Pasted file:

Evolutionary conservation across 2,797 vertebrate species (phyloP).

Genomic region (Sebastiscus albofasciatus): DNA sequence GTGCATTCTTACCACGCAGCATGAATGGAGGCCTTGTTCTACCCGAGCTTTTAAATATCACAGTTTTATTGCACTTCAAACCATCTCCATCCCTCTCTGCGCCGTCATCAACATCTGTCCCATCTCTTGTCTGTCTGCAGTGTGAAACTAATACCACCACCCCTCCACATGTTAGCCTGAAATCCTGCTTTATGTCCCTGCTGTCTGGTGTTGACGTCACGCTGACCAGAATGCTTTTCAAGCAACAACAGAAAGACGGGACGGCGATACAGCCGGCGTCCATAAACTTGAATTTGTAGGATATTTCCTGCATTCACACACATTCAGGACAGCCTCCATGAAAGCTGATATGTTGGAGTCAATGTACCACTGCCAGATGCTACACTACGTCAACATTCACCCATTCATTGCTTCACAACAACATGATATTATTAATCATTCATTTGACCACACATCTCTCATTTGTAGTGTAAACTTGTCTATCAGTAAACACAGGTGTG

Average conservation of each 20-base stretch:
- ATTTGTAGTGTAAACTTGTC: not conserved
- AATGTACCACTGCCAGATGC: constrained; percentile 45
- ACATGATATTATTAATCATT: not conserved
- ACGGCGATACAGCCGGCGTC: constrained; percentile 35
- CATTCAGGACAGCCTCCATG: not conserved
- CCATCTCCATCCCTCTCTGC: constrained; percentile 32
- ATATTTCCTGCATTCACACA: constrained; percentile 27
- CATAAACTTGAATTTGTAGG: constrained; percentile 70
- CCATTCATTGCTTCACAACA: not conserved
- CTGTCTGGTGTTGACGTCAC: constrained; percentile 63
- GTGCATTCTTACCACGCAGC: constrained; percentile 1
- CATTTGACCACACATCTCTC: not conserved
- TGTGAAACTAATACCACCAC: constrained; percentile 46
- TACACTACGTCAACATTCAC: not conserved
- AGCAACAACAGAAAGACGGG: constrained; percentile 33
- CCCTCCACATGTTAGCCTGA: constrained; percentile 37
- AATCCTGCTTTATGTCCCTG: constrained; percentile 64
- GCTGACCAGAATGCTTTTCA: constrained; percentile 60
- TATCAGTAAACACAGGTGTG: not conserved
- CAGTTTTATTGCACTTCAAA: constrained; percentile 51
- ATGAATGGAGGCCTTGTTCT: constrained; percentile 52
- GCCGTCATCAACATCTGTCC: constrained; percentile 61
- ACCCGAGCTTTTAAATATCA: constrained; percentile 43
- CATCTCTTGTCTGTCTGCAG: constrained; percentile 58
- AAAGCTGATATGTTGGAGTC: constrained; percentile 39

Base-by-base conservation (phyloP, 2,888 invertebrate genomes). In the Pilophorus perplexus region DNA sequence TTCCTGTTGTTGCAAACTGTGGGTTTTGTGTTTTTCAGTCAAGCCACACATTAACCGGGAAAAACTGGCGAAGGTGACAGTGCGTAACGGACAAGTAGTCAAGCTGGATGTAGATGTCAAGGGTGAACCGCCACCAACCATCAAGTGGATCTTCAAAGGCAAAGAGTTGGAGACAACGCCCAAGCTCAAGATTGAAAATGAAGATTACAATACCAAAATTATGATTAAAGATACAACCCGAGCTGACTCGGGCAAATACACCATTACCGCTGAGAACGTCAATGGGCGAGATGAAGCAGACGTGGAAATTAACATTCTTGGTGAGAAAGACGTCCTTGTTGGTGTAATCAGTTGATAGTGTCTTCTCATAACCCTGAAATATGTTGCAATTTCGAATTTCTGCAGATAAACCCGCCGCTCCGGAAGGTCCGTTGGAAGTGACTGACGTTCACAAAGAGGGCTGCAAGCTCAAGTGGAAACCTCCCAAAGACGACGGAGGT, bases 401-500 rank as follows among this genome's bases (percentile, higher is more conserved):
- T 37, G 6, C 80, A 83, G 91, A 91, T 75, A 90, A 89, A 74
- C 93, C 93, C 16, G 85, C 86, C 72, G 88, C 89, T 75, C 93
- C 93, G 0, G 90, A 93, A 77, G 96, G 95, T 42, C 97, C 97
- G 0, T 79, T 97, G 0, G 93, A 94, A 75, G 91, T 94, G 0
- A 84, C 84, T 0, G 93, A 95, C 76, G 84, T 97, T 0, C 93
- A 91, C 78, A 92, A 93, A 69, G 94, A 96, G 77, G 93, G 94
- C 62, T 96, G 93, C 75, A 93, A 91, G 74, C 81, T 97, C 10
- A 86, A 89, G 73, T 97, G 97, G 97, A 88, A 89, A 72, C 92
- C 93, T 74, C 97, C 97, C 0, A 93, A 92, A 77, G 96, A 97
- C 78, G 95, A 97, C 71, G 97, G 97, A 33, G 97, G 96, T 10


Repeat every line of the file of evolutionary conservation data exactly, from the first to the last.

Evolutionary conservation across 2,797 vertebrate species (phyloP).

Genomic region (Sebastiscus albofasciatus): DNA sequence GTGCATTCTTACCACGCAGCATGAATGGAGGCCTTGTTCTACCCGAGCTTTTAAATATCACAGTTTTATTGCACTTCAAACCATCTCCATCCCTCTCTGCGCCGTCATCAACATCTGTCCCATCTCTTGTCTGTCTGCAGTGTGAAACTAATACCACCACCCCTCCACATGTTAGCCTGAAATCCTGCTTTATGTCCCTGCTGTCTGGTGTTGACGTCACGCTGACCAGAATGCTTTTCAAGCAACAACAGAAAGACGGGACGGCGATACAGCCGGCGTCCATAAACTTGAATTTGTAGGATATTTCCTGCATTCACACACATTCAGGACAGCCTCCATGAAAGCTGATATGTTGGAGTCAATGTACCACTGCCAGATGCTACACTACGTCAACATTCACCCATTCATTGCTTCACAACAACATGATATTATTAATCATTCATTTGACCACACATCTCTCATTTGTAGTGTAAACTTGTCTATCAGTAAACACAGGTGTG

Average conservation of each 20-base stretch:
- ATTTGTAGTGTAAACTTGTC: not conserved
- AATGTACCACTGCCAGATGC: constrained; percentile 45
- ACATGATATTATTAATCATT: not conserved
- ACGGCGATACAGCCGGCGTC: constrained; percentile 35
- CATTCAGGACAGCCTCCATG: not conserved
- CCATCTCCATCCCTCTCTGC: constrained; percentile 32
- ATATTTCCTGCATTCACACA: constrained; percentile 27
- CATAAACTTGAATTTGTAGG: constrained; percentile 70
- CCATTCATTGCTTCACAACA: not conserved
- CTGTCTGGTGTTGACGTCAC: constrained; percentile 63
- GTGCATTCTTACCACGCAGC: constrained; percentile 1
- CATTTGACCACACATCTCTC: not conserved
- TGTGAAACTAATACCACCAC: constrained; percentile 46
- TACACTACGTCAACATTCAC: not conserved
- AGCAACAACAGAAAGACGGG: constrained; percentile 33
- CCCTCCACATGTTAGCCTGA: constrained; percentile 37
- AATCCTGCTTTATGTCCCTG: constrained; percentile 64
- GCTGACCAGAATGCTTTTCA: constrained; percentile 60
- TATCAGTAAACACAGGTGTG: not conserved
- CAGTTTTATTGCACTTCAAA: constrained; percentile 51
- ATGAATGGAGGCCTTGTTCT: constrained; percentile 52
- GCCGTCATCAACATCTGTCC: constrained; percentile 61
- ACCCGAGCTTTTAAATATCA: constrained; percentile 43
- CATCTCTTGTCTGTCTGCAG: constrained; percentile 58
- AAAGCTGATATGTTGGAGTC: constrained; percentile 39

Base-by-base conservation (phyloP, 2,888 invertebrate genomes). In the Pilophorus perplexus region DNA sequence TTCCTGTTGTTGCAAACTGTGGGTTTTGTGTTTTTCAGTCAAGCCACACATTAACCGGGAAAAACTGGCGAAGGTGACAGTGCGTAACGGACAAGTAGTCAAGCTGGATGTAGATGTCAAGGGTGAACCGCCACCAACCATCAAGTGGATCTTCAAAGGCAAAGAGTTGGAGACAACGCCCAAGCTCAAGATTGAAAATGAAGATTACAATACCAAAATTATGATTAAAGATACAACCCGAGCTGACTCGGGCAAATACACCATTACCGCTGAGAACGTCAATGGGCGAGATGAAGCAGACGTGGAAATTAACATTCTTGGTGAGAAAGACGTCCTTGTTGGTGTAATCAGTTGATAGTGTCTTCTCATAACCCTGAAATATGTTGCAATTTCGAATTTCTGCAGATAAACCCGCCGCTCCGGAAGGTCCGTTGGAAGTGACTGACGTTCACAAAGAGGGCTGCAAGCTCAAGTGGAAACCTCCCAAAGACGACGGAGGT, bases 401-500 rank as follows among this genome's bases (percentile, higher is more conserved):
- T 37, G 6, C 80, A 83, G 91, A 91, T 75, A 90, A 89, A 74
- C 93, C 93, C 16, G 85, C 86, C 72, G 88, C 89, T 75, C 93
- C 93, G 0, G 90, A 93, A 77, G 96, G 95, T 42, C 97, C 97
- G 0, T 79, T 97, G 0, G 93, A 94, A 75, G 91, T 94, G 0
- A 84, C 84, T 0, G 93, A 95, C 76, G 84, T 97, T 0, C 93
- A 91, C 78, A 92, A 93, A 69, G 94, A 96, G 77, G 93, G 94
- C 62, T 96, G 93, C 75, A 93, A 91, G 74, C 81, T 97, C 10
- A 86, A 89, G 73, T 97, G 97, G 97, A 88, A 89, A 72, C 92
- C 93, T 74, C 97, C 97, C 0, A 93, A 92, A 77, G 96, A 97
- C 78, G 95, A 97, C 71, G 97, G 97, A 33, G 97, G 96, T 10